Nature or Nurture—Can Critical Thinking Skills Be Taught?

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Reporting from the Digital CPA Conference, Accounting Web took away the following from a panel discussion on recruiting.

Panelists agreed that CPA skills over next 3-5 years would need to be consultative, analytical and data-driven.

We couldn’t agree more.

At this point we’re all preaching to the choir, so the questions firm leaders need to ask are: “Are these skills teachable? If so, then what role can formal training play in developing them?”

Most (but not all) innovation leaders to whom we’ve asked these questions believe that advisory and critical thinking skills can be nurtured and that formal training not only can but must play a role in upskilling. Where firms are getting stuck is in figuring out how teach these skills.

Tips for Teaching Critical Thinking Skills

We’re now working with our third CPA firm to redesign and rebuild their staff training programs with an eye toward developing data-based decision making and advisory skills like project management and communication. Here’s what we’ve learned about how to develop these skills in young professionals.

  1. The skills required for digital transformation must be taught within the context of on the job tasks. You can’t lecture a class on an abstract concept like critical thinking and expect them to be able to apply it on the job. We use the classroom to challenge the participants with real life case studies that require them to think critically, analyze data, and solve problems. We teach firm instructors how to improve their own skills, not by lecturing, but by guiding the staff through these cases studies and challenging their thinking.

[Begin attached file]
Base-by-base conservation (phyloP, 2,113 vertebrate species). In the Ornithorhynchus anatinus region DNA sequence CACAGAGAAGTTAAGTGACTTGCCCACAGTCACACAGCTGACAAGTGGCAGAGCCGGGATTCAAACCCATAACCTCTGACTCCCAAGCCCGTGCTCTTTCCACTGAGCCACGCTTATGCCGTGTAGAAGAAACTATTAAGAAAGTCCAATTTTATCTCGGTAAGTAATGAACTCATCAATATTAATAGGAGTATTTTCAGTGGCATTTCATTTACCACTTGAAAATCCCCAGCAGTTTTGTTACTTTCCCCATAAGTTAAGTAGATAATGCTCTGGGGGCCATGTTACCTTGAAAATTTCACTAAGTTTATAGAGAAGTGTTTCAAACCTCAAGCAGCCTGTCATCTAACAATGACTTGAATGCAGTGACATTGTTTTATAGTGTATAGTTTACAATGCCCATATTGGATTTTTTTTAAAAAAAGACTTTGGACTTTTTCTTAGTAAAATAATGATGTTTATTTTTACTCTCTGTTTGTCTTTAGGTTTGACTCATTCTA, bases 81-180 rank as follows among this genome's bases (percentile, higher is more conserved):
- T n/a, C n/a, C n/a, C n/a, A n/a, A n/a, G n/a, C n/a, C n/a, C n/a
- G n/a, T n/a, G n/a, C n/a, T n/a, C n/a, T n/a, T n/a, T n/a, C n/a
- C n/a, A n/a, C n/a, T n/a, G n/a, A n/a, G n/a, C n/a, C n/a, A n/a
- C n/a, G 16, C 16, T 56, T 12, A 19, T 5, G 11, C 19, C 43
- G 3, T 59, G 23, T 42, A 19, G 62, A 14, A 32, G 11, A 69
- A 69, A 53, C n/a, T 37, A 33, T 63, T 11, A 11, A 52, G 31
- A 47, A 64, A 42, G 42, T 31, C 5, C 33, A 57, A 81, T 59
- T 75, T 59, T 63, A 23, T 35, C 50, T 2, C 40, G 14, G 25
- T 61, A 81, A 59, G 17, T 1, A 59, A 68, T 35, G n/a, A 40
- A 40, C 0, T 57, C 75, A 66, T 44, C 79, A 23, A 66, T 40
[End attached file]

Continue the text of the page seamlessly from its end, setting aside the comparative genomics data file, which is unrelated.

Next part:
2. Mastering skills requires practice and repetition. What does LeBron James do when he’s not performing? He practices. He works to hone his skills. To develop professional level skills requires practice. Your staff are professionals. Use the classroom to give them plenty of practice. We tell our clients that practice should be harder than the game, and that you’d rather have your staff make mistakes in the classroom than on the job at the client. Training has to become a high intensity but low risk environment where staff can go to practice, be coached, and improve their skills.

Innovation in Service Delivery Will Require Innovation in Learning

Firms will not be able to recruit their way out of the upskilling problem. They won’t be able to hire enough people fast enough; training must play a role. The truth is that firms have always wanted their staff to have critical thinking and advisory skills, but traditional training programs have not delivered.

If firms want to innovate, they’re going to have to take a critical look at how they approach training. If they believe that the skills they need can be taught, then they should ask whether their existing training programs support the development of those skills. We suspect not, and that the new frontier in innovation must come from learning.

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